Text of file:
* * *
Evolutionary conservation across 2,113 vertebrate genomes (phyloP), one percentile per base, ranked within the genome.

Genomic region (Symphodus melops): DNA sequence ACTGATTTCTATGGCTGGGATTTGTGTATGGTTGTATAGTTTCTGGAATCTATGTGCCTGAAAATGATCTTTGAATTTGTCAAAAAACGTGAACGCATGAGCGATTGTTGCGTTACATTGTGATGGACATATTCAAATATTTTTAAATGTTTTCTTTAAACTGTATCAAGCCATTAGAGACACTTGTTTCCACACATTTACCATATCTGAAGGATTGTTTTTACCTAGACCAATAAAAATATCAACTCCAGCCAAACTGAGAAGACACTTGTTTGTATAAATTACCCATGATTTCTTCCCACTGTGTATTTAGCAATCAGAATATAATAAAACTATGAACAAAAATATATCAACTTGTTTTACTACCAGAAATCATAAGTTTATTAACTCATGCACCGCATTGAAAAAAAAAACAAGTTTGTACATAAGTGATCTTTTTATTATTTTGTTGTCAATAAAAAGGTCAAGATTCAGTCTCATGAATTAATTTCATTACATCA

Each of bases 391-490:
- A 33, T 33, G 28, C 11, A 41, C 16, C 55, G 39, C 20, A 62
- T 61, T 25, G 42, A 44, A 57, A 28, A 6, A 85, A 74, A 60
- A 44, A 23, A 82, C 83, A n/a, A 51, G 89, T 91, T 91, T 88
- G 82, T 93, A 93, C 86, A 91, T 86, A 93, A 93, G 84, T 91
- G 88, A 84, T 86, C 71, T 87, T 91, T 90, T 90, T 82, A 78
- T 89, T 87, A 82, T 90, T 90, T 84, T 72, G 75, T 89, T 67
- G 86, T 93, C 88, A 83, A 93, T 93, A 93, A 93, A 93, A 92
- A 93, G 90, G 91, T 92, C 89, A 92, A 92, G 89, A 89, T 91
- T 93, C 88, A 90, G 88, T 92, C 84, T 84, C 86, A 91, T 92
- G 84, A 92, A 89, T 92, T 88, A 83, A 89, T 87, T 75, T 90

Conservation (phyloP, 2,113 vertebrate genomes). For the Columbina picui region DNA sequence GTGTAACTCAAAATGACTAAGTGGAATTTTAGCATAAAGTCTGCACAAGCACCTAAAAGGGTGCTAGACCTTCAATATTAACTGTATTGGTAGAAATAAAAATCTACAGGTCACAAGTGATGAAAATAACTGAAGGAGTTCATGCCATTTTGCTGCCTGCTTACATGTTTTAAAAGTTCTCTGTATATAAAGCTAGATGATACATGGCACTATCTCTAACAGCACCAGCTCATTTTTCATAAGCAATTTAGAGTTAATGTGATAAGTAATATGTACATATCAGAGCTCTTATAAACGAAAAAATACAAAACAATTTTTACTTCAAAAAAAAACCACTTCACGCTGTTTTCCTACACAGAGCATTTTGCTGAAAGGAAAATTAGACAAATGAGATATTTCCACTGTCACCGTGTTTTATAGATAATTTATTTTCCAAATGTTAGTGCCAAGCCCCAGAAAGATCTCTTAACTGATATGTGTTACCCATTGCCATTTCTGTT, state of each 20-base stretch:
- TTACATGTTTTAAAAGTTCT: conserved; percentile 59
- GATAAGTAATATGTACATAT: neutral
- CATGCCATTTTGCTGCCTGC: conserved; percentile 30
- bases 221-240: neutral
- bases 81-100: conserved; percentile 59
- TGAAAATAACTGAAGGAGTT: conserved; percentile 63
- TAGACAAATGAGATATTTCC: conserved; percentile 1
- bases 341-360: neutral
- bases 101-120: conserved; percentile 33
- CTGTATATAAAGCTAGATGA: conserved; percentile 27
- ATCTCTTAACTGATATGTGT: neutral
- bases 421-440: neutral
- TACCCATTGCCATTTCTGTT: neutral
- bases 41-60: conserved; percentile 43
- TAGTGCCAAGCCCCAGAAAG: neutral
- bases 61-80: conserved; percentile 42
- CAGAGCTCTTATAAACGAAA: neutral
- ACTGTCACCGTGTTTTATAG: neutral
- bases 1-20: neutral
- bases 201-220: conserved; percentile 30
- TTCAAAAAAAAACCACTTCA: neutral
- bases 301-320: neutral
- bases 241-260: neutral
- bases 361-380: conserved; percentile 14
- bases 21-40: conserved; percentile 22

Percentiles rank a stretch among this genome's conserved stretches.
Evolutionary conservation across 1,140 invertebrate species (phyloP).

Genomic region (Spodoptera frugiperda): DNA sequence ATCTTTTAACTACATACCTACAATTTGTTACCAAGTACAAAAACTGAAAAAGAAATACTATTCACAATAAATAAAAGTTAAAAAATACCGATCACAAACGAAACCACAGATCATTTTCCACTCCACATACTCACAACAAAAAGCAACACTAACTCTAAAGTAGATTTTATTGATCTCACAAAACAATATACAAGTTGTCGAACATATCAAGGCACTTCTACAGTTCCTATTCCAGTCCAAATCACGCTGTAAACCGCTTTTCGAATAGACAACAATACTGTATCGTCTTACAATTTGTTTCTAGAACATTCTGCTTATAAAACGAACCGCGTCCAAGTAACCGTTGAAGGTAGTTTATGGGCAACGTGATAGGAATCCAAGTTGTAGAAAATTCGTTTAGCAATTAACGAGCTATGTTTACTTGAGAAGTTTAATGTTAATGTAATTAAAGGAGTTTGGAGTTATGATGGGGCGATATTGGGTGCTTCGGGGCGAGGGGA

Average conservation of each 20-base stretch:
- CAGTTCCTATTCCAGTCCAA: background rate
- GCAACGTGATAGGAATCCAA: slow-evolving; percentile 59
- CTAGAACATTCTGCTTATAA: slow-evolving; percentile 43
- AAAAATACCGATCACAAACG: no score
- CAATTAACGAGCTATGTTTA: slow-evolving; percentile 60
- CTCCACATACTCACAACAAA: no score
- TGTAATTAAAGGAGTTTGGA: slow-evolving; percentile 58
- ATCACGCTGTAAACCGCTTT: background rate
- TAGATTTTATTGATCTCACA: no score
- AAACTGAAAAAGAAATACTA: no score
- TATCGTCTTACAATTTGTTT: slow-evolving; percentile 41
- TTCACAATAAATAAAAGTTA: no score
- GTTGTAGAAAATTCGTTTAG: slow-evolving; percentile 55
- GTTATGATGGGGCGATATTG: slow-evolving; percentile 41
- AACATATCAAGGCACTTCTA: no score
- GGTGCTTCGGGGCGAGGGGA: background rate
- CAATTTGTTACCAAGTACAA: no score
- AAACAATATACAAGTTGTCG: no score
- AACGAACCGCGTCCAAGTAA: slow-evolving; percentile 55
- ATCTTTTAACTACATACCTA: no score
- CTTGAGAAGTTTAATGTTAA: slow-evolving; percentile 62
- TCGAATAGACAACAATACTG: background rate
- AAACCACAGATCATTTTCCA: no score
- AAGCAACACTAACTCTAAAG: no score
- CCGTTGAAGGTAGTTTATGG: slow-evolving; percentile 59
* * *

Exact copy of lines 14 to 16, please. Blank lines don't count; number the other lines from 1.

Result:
Conservation (phyloP, 2,113 vertebrate genomes). For the Columbina picui region DNA sequence GTGTAACTCAAAATGACTAAGTGGAATTTTAGCATAAAGTCTGCACAAGCACCTAAAAGGGTGCTAGACCTTCAATATTAACTGTATTGGTAGAAATAAAAATCTACAGGTCACAAGTGATGAAAATAACTGAAGGAGTTCATGCCATTTTGCTGCCTGCTTACATGTTTTAAAAGTTCTCTGTATATAAAGCTAGATGATACATGGCACTATCTCTAACAGCACCAGCTCATTTTTCATAAGCAATTTAGAGTTAATGTGATAAGTAATATGTACATATCAGAGCTCTTATAAACGAAAAAATACAAAACAATTTTTACTTCAAAAAAAAACCACTTCACGCTGTTTTCCTACACAGAGCATTTTGCTGAAAGGAAAATTAGACAAATGAGATATTTCCACTGTCACCGTGTTTTATAGATAATTTATTTTCCAAATGTTAGTGCCAAGCCCCAGAAAGATCTCTTAACTGATATGTGTTACCCATTGCCATTTCTGTT, state of each 20-base stretch:
- TTACATGTTTTAAAAGTTCT: conserved; percentile 59
- GATAAGTAATATGTACATAT: neutral